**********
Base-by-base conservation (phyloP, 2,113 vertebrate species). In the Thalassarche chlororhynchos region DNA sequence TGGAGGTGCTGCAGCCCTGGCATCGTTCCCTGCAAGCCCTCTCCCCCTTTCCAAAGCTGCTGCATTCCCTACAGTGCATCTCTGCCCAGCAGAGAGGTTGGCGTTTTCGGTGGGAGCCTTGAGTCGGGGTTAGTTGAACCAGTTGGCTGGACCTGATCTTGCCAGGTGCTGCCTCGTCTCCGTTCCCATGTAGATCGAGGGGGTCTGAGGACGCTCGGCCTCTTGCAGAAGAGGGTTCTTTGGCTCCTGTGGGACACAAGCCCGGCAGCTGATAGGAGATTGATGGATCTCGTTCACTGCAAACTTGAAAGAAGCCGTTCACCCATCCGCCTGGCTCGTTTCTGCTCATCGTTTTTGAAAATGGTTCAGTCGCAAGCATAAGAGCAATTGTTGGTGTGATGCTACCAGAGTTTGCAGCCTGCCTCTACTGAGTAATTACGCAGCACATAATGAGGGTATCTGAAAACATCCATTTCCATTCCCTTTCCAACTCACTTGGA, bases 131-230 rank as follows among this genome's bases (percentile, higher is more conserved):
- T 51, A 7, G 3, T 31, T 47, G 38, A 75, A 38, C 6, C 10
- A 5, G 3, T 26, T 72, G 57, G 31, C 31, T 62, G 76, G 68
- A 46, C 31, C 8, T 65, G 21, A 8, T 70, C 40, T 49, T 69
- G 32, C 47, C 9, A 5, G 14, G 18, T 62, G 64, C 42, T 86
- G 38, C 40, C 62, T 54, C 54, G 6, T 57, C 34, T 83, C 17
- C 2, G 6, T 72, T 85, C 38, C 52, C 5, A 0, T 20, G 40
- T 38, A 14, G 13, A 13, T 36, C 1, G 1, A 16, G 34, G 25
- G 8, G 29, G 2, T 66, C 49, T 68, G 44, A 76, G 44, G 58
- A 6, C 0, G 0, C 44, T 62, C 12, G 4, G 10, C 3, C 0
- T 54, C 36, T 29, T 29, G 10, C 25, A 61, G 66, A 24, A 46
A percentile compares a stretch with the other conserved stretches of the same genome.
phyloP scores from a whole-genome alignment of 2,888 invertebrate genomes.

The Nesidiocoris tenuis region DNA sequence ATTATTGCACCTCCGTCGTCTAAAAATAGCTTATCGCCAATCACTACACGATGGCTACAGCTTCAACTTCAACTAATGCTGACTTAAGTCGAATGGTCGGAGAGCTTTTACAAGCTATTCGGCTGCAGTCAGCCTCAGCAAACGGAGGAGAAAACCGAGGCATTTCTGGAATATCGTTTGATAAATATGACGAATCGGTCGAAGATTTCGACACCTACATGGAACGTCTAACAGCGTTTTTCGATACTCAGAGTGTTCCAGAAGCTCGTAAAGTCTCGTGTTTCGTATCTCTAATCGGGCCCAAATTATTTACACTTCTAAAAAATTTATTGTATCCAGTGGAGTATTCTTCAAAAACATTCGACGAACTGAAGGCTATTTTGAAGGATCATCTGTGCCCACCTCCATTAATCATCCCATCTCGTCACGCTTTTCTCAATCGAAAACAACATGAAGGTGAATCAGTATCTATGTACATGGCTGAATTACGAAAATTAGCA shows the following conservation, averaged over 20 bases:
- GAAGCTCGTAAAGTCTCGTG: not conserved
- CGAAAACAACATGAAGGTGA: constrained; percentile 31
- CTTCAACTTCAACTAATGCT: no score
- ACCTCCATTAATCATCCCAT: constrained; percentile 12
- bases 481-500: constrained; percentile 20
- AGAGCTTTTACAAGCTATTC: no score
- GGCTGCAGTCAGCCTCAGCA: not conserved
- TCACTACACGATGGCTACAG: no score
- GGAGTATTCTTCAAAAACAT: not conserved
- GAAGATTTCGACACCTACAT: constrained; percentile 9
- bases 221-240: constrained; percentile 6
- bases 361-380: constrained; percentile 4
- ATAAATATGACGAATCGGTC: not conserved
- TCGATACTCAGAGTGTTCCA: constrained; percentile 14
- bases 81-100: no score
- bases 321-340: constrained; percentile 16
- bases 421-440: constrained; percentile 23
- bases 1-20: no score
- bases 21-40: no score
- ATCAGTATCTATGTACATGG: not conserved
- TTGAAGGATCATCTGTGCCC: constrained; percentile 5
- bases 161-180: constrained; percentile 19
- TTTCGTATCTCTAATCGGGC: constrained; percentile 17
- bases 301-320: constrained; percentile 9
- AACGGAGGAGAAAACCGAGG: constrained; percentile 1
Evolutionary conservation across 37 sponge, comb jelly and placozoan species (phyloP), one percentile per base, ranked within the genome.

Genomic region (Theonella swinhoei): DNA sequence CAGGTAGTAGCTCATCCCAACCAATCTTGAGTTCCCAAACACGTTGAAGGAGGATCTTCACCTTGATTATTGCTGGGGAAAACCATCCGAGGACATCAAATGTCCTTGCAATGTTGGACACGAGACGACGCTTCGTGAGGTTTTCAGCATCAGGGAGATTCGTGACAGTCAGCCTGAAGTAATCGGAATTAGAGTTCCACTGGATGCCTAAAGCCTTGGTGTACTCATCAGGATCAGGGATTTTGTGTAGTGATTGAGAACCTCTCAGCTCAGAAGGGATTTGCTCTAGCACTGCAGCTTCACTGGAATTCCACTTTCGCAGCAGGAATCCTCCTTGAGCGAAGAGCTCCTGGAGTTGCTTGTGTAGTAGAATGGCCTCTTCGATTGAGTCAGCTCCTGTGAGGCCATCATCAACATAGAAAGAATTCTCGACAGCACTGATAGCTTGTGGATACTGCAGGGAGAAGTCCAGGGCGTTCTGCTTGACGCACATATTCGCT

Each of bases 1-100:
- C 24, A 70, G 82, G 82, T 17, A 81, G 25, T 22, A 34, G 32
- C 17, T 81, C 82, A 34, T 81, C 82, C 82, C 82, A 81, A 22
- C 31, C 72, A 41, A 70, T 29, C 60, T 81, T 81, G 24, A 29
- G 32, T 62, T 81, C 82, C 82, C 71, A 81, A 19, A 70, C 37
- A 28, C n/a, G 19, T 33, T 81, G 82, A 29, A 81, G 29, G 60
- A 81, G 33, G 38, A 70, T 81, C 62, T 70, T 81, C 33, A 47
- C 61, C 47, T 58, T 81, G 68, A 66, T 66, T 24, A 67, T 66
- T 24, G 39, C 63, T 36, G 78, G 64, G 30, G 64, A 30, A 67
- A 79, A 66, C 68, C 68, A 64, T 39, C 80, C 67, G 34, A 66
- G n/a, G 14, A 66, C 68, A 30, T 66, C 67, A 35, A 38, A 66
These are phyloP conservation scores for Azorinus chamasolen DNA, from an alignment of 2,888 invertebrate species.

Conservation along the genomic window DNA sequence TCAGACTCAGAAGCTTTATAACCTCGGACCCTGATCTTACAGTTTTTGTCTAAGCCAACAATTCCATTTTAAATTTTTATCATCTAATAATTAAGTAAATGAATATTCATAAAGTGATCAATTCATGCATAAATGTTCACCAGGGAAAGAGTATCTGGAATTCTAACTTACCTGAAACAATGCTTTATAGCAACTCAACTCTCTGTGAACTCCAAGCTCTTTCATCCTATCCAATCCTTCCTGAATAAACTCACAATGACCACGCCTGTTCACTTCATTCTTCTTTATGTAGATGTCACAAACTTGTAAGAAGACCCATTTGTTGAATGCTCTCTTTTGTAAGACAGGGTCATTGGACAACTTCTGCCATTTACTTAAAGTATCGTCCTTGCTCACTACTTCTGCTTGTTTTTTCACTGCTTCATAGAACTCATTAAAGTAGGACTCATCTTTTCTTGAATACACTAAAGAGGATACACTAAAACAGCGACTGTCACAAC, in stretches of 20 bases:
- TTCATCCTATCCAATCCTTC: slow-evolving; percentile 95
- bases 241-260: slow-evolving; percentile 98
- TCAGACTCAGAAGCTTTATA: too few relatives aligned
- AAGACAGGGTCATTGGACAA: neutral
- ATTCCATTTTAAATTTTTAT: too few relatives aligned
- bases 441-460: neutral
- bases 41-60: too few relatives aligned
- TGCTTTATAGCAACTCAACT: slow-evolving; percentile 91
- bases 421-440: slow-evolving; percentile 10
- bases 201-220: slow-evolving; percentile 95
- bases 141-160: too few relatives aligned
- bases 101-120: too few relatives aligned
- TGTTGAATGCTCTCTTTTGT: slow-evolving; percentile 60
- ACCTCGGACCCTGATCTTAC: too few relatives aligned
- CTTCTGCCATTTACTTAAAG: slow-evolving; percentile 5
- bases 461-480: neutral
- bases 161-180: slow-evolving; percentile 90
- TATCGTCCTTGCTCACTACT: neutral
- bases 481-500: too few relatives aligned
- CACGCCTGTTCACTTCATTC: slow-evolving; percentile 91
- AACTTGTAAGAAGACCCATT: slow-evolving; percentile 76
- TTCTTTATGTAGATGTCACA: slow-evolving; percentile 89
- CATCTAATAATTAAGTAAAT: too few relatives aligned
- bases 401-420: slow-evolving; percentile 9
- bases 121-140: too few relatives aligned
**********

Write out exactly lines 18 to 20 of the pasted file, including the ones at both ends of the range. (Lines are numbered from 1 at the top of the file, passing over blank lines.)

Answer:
- ACCTCCATTAATCATCCCAT: constrained; percentile 12
- bases 481-500: constrained; percentile 20
- AGAGCTTTTACAAGCTATTC: no score